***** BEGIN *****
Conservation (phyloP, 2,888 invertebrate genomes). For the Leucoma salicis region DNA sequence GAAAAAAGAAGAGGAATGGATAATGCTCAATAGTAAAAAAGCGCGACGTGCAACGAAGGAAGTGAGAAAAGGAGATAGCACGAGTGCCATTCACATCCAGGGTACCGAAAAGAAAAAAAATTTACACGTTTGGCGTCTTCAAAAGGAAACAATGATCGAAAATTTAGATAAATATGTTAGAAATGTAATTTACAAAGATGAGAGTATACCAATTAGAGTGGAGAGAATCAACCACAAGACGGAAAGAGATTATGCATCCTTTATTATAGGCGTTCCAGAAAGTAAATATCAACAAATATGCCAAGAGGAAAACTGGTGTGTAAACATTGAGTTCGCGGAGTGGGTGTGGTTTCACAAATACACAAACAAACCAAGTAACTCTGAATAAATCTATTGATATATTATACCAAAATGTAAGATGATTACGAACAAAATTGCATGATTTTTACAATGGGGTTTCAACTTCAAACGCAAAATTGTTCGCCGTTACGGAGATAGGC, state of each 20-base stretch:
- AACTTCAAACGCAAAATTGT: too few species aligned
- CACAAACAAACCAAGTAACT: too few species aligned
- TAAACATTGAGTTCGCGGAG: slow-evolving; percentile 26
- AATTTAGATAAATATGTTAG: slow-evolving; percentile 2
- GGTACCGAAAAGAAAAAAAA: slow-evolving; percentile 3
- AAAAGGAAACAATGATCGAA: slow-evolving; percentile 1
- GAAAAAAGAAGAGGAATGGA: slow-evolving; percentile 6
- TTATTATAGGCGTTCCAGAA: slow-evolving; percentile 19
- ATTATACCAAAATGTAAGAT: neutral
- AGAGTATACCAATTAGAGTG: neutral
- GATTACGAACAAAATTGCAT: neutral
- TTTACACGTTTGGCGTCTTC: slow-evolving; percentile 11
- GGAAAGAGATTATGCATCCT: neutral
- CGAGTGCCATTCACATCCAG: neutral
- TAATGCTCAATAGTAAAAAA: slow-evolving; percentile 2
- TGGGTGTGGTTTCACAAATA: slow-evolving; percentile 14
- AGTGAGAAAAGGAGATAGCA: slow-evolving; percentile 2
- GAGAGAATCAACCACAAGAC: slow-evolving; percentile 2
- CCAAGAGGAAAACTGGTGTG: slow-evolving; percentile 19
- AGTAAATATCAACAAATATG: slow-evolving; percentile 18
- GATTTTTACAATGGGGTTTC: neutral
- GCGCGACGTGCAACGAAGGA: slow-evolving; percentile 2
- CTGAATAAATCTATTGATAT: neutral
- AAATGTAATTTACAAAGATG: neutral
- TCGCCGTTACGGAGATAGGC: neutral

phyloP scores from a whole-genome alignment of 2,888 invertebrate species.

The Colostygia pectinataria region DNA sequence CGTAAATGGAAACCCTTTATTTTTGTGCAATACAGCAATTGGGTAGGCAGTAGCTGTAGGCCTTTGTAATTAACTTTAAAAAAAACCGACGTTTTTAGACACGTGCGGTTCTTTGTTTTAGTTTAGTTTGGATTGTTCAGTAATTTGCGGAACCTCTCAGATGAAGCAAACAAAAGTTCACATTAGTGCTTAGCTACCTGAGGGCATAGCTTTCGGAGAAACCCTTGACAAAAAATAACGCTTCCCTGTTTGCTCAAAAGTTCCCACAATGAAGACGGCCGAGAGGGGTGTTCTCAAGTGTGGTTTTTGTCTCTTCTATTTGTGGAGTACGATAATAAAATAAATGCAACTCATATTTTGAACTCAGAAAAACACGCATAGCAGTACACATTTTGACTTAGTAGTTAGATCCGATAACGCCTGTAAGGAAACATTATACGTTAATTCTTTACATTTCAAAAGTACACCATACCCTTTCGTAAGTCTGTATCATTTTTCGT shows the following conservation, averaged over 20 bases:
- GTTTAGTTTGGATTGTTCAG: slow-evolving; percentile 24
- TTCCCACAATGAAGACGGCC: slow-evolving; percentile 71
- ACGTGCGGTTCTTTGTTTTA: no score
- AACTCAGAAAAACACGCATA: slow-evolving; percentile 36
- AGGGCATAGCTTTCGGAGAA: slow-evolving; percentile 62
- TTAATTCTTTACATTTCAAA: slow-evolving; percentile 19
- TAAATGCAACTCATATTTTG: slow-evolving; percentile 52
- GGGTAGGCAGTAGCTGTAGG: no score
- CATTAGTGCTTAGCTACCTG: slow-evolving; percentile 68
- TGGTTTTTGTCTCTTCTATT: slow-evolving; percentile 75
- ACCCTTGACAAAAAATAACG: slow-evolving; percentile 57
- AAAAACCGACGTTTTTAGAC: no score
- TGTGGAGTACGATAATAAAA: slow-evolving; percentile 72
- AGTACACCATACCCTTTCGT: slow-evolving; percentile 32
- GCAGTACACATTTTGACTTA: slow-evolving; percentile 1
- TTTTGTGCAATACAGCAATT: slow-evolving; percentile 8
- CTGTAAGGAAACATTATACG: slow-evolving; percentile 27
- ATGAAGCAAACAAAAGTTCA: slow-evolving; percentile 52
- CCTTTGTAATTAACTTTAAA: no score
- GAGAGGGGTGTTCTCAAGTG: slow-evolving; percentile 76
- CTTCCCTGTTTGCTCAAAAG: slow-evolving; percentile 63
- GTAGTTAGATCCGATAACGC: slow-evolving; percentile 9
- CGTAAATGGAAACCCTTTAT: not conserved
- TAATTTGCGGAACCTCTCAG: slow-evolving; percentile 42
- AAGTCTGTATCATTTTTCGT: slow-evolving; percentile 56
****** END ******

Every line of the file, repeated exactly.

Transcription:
Conservation (phyloP, 2,888 invertebrate genomes). For the Leucoma salicis region DNA sequence GAAAAAAGAAGAGGAATGGATAATGCTCAATAGTAAAAAAGCGCGACGTGCAACGAAGGAAGTGAGAAAAGGAGATAGCACGAGTGCCATTCACATCCAGGGTACCGAAAAGAAAAAAAATTTACACGTTTGGCGTCTTCAAAAGGAAACAATGATCGAAAATTTAGATAAATATGTTAGAAATGTAATTTACAAAGATGAGAGTATACCAATTAGAGTGGAGAGAATCAACCACAAGACGGAAAGAGATTATGCATCCTTTATTATAGGCGTTCCAGAAAGTAAATATCAACAAATATGCCAAGAGGAAAACTGGTGTGTAAACATTGAGTTCGCGGAGTGGGTGTGGTTTCACAAATACACAAACAAACCAAGTAACTCTGAATAAATCTATTGATATATTATACCAAAATGTAAGATGATTACGAACAAAATTGCATGATTTTTACAATGGGGTTTCAACTTCAAACGCAAAATTGTTCGCCGTTACGGAGATAGGC, state of each 20-base stretch:
- AACTTCAAACGCAAAATTGT: too few species aligned
- CACAAACAAACCAAGTAACT: too few species aligned
- TAAACATTGAGTTCGCGGAG: slow-evolving; percentile 26
- AATTTAGATAAATATGTTAG: slow-evolving; percentile 2
- GGTACCGAAAAGAAAAAAAA: slow-evolving; percentile 3
- AAAAGGAAACAATGATCGAA: slow-evolving; percentile 1
- GAAAAAAGAAGAGGAATGGA: slow-evolving; percentile 6
- TTATTATAGGCGTTCCAGAA: slow-evolving; percentile 19
- ATTATACCAAAATGTAAGAT: neutral
- AGAGTATACCAATTAGAGTG: neutral
- GATTACGAACAAAATTGCAT: neutral
- TTTACACGTTTGGCGTCTTC: slow-evolving; percentile 11
- GGAAAGAGATTATGCATCCT: neutral
- CGAGTGCCATTCACATCCAG: neutral
- TAATGCTCAATAGTAAAAAA: slow-evolving; percentile 2
- TGGGTGTGGTTTCACAAATA: slow-evolving; percentile 14
- AGTGAGAAAAGGAGATAGCA: slow-evolving; percentile 2
- GAGAGAATCAACCACAAGAC: slow-evolving; percentile 2
- CCAAGAGGAAAACTGGTGTG: slow-evolving; percentile 19
- AGTAAATATCAACAAATATG: slow-evolving; percentile 18
- GATTTTTACAATGGGGTTTC: neutral
- GCGCGACGTGCAACGAAGGA: slow-evolving; percentile 2
- CTGAATAAATCTATTGATAT: neutral
- AAATGTAATTTACAAAGATG: neutral
- TCGCCGTTACGGAGATAGGC: neutral

phyloP scores from a whole-genome alignment of 2,888 invertebrate species.

The Colostygia pectinataria region DNA sequence CGTAAATGGAAACCCTTTATTTTTGTGCAATACAGCAATTGGGTAGGCAGTAGCTGTAGGCCTTTGTAATTAACTTTAAAAAAAACCGACGTTTTTAGACACGTGCGGTTCTTTGTTTTAGTTTAGTTTGGATTGTTCAGTAATTTGCGGAACCTCTCAGATGAAGCAAACAAAAGTTCACATTAGTGCTTAGCTACCTGAGGGCATAGCTTTCGGAGAAACCCTTGACAAAAAATAACGCTTCCCTGTTTGCTCAAAAGTTCCCACAATGAAGACGGCCGAGAGGGGTGTTCTCAAGTGTGGTTTTTGTCTCTTCTATTTGTGGAGTACGATAATAAAATAAATGCAACTCATATTTTGAACTCAGAAAAACACGCATAGCAGTACACATTTTGACTTAGTAGTTAGATCCGATAACGCCTGTAAGGAAACATTATACGTTAATTCTTTACATTTCAAAAGTACACCATACCCTTTCGTAAGTCTGTATCATTTTTCGT shows the following conservation, averaged over 20 bases:
- GTTTAGTTTGGATTGTTCAG: slow-evolving; percentile 24
- TTCCCACAATGAAGACGGCC: slow-evolving; percentile 71
- ACGTGCGGTTCTTTGTTTTA: no score
- AACTCAGAAAAACACGCATA: slow-evolving; percentile 36
- AGGGCATAGCTTTCGGAGAA: slow-evolving; percentile 62
- TTAATTCTTTACATTTCAAA: slow-evolving; percentile 19
- TAAATGCAACTCATATTTTG: slow-evolving; percentile 52
- GGGTAGGCAGTAGCTGTAGG: no score
- CATTAGTGCTTAGCTACCTG: slow-evolving; percentile 68
- TGGTTTTTGTCTCTTCTATT: slow-evolving; percentile 75
- ACCCTTGACAAAAAATAACG: slow-evolving; percentile 57
- AAAAACCGACGTTTTTAGAC: no score
- TGTGGAGTACGATAATAAAA: slow-evolving; percentile 72
- AGTACACCATACCCTTTCGT: slow-evolving; percentile 32
- GCAGTACACATTTTGACTTA: slow-evolving; percentile 1
- TTTTGTGCAATACAGCAATT: slow-evolving; percentile 8
- CTGTAAGGAAACATTATACG: slow-evolving; percentile 27
- ATGAAGCAAACAAAAGTTCA: slow-evolving; percentile 52
- CCTTTGTAATTAACTTTAAA: no score
- GAGAGGGGTGTTCTCAAGTG: slow-evolving; percentile 76
- CTTCCCTGTTTGCTCAAAAG: slow-evolving; percentile 63
- GTAGTTAGATCCGATAACGC: slow-evolving; percentile 9
- CGTAAATGGAAACCCTTTAT: not conserved
- TAATTTGCGGAACCTCTCAG: slow-evolving; percentile 42
- AAGTCTGTATCATTTTTCGT: slow-evolving; percentile 56